Pastor Calms Gunman During Church Threat
The pastor of Corinth Missionary Baptist Church in Texas knew there was a problem with a man dress in camo head to walked in. Rasheed Abdul Aziz of Jacksonville was on a deathly mission.
“Every hair on my neck just stood up,” the Rev. John D. Johnson III, 45, said Monday. “It was almost like you could just like feel the presence of just negative energy.”
The 40-year-old man, Aziz, 40, was sweating profusely. It was early afternoon and he had first approached a deacon outside the church and asked to see the pastor for prayer. The 11a.m. worship service was done but people waited in after the service in reception for their musician appreciation day.
“Everybody was in very good spirits,” Johnson said. “It was a fun day.”
The deacon brought Aziz to the conference room where Johnson, who was with his 17-year-old son, was working as he requested.
While the decon introduced the man to Johnson who was give his hand out for a handshake, Aziz launched into a rant.
He proclaimed that he was a “man of Islam” and and had demons chasing him.
Johnson told him.
“You’re here at the church. What can we do for you?”
Aziz said his full name and then yelled that his God authorized him to take the lives of any Christian or Jew who conflicted with what Islam said. Using the term infidels.
The pastor who was former a parole officer had training in verbal de-escalation, crisis prevention as well as experience in dealing with mentally ill offenders. Johnson knew what he had to do.
“Immediately, just like clockwork, it kicked in,” he said of his past training.
Johnson immediately asked the man to calm down and stepped up to get between Aziz and the door to the rest of the church. He then offered to get Aziz a cool drink and asked him to sit down.
“I never gave him the power of feeling that he was in control, that I was frightened,” Johnson said. “I just continued to engage, but I was very cautious not to raise my voice or make any quick moves.”
In seeing that there might be a gun in Aziz’s pocket, when he asked him to have a seat, Johnson patted the man’s shoulder and leaned in to take a look at the possible weapon. He was able to see the bottom of the clip and at that time Aziz was becoming more and more irate.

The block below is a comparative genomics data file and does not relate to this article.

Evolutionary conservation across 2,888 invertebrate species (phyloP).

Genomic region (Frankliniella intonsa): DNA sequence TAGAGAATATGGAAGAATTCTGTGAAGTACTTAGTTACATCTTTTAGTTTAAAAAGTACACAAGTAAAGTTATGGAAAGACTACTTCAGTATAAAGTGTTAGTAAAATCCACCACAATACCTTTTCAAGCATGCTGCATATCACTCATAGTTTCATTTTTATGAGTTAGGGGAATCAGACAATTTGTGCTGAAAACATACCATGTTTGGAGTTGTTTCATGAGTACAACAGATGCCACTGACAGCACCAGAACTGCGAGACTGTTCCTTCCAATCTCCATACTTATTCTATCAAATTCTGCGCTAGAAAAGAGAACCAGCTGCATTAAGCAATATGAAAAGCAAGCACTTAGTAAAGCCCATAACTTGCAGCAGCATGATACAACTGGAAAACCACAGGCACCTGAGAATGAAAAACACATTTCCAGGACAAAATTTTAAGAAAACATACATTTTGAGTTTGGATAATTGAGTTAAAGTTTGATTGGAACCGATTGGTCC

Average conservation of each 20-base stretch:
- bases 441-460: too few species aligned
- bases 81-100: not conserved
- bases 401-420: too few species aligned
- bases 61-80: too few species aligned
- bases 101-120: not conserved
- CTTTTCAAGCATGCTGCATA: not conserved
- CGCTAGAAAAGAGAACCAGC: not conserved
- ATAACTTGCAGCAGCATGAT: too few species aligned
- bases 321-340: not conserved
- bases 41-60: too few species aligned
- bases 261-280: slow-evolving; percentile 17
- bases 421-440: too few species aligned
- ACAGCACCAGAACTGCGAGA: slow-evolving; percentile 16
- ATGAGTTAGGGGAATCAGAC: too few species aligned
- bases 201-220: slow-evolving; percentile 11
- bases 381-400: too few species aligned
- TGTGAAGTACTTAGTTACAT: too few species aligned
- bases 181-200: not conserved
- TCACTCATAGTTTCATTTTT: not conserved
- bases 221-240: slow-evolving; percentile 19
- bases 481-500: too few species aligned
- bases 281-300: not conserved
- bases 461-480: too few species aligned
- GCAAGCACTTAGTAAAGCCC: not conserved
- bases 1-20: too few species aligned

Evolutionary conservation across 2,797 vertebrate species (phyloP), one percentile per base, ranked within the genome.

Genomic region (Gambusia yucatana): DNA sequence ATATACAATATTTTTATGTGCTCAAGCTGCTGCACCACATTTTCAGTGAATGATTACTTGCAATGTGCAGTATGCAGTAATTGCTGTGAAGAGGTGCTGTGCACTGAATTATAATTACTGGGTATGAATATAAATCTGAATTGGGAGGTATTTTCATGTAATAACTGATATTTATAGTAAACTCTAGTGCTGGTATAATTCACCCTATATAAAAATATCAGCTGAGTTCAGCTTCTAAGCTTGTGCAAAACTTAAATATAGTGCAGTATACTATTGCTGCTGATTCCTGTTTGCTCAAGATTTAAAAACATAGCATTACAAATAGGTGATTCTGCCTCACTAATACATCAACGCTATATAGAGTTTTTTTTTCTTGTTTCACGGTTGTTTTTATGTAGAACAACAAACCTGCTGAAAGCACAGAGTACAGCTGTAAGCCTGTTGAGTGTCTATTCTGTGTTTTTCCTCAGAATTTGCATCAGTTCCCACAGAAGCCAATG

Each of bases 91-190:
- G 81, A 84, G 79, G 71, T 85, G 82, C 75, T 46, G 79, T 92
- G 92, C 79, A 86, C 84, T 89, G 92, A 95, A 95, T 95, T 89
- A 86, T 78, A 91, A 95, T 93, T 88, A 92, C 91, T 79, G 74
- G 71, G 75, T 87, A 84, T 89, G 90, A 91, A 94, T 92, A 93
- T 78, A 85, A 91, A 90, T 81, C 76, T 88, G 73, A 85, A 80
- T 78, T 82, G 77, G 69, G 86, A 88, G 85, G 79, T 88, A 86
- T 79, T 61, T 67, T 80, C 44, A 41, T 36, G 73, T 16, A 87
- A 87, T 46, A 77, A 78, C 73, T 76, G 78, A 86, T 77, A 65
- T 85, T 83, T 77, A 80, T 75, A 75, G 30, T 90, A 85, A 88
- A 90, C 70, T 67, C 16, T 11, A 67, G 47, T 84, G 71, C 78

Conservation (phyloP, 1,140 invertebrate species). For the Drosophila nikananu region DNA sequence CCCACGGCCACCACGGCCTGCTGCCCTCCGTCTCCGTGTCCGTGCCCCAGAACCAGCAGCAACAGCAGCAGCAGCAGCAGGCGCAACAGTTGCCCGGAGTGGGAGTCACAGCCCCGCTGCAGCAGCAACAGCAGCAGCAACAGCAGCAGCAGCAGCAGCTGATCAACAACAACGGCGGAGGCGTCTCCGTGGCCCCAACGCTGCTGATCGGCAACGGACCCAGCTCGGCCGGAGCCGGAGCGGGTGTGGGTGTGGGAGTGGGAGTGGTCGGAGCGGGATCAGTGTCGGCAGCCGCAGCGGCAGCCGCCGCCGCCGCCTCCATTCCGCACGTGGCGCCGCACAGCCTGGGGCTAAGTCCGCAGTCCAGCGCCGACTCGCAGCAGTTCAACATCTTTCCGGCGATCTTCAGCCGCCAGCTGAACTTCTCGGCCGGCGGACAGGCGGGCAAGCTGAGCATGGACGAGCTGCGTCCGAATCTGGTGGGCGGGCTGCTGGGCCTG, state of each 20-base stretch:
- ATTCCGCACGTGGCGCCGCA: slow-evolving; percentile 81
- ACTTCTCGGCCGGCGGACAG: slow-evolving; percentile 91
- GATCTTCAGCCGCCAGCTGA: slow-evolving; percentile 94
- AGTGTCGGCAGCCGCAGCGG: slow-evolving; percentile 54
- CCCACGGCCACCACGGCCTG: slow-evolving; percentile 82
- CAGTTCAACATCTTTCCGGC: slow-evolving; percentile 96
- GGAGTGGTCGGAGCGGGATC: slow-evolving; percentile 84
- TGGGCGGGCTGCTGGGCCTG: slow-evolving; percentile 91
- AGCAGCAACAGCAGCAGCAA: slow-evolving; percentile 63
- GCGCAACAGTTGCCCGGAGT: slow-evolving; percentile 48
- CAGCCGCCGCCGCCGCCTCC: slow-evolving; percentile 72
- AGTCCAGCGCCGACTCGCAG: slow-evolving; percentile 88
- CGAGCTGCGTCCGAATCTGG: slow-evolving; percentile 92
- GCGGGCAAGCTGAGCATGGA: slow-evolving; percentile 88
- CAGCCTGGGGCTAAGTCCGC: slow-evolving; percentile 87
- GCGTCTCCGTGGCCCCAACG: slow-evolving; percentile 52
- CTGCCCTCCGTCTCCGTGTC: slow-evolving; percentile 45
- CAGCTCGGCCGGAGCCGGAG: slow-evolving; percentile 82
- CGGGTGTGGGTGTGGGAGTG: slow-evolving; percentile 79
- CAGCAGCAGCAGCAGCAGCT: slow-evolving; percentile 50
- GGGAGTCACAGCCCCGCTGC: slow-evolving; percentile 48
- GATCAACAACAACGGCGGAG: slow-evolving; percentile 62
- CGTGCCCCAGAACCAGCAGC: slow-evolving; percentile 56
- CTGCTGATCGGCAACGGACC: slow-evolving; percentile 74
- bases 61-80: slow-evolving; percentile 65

It was then when Johnson told Aziz that he was going to take care of him but he needed to get his kids situated first.
In this excuse, Johnson was able to step out in the hall and whisper to his wife and another member, “We got a problem. Get everybody out of the church.”
“It was as if we had trained, but we hadn’t,” Johnson said.
Johnson thanked God for giving him the clarity of mind to immediately have a plan and put that plan in place.
Johnson made a decision to leave too as people loaded up in their cars.
Johnson told his wife.
“We can get another church.” “We can get more walls, but we cannot get new people.”
While everyone pulled out of the lot to the main road, Aziz flashed, what appeared to be, a peace sign in his hand. Church members also saw that Aziz was peeling out on the same road.
Amazingly, one of the church members had called law enforcement and were already on route. Johnson praised the enforcement’s response time, collaboration and character.
“It was just downright amazing the compassion they showed, the attitude, the aggressiveness,” he said.
Law enforcement officials say that Aziz may have came back to the church later in the day, Johnson said. On Monday, note was found from Aziz who thanked the church for its kindness.
“That note was in stark contradiction to what he did in deed and statement,” Johnson said.
Johnson said his congregation, which numbers about 180 members, is concerned and thankful.
“It is a community of great pride and great strength, but unbelievable compassion,” said Johnson, who is entering his sixth year as pastor. “If any place can handle this and grow from it and be an example to others, it certainly is our church.”
From this, the church decided to change how they will handle visitors. The church plans on getting security cameras, and secure the entry points better than they have in the past.
Johnson said if he could share one thing with other pastors, it would be to, “Please put security measures” in place.
“Do not get caught thinking that this only happens in other places, in big places,” he said.
Johnson is glad on how the situation unveiled.
“I just think it’s by the grace and mercy of God that we are not on the other side of history, the other side of tragedy.”
According to the news release,
“Smith County Patrol deputies found Aziz inside the Pine Trail Shores subdivision about 9 p.m. Sunday, according to a Smith County Sheriff’s Office news release. He was still dressed in camo and was armed with a pistol he was carrying in a shoulder holster.
He was charged with felon in possession of firearm and was taken to the Smith County Jail. Additional charges were expected from Cherokee County, where the church is located.
Aziz’s online criminal history indicates he has convictions for marijuana possession and served prison time for aggravated robbery.”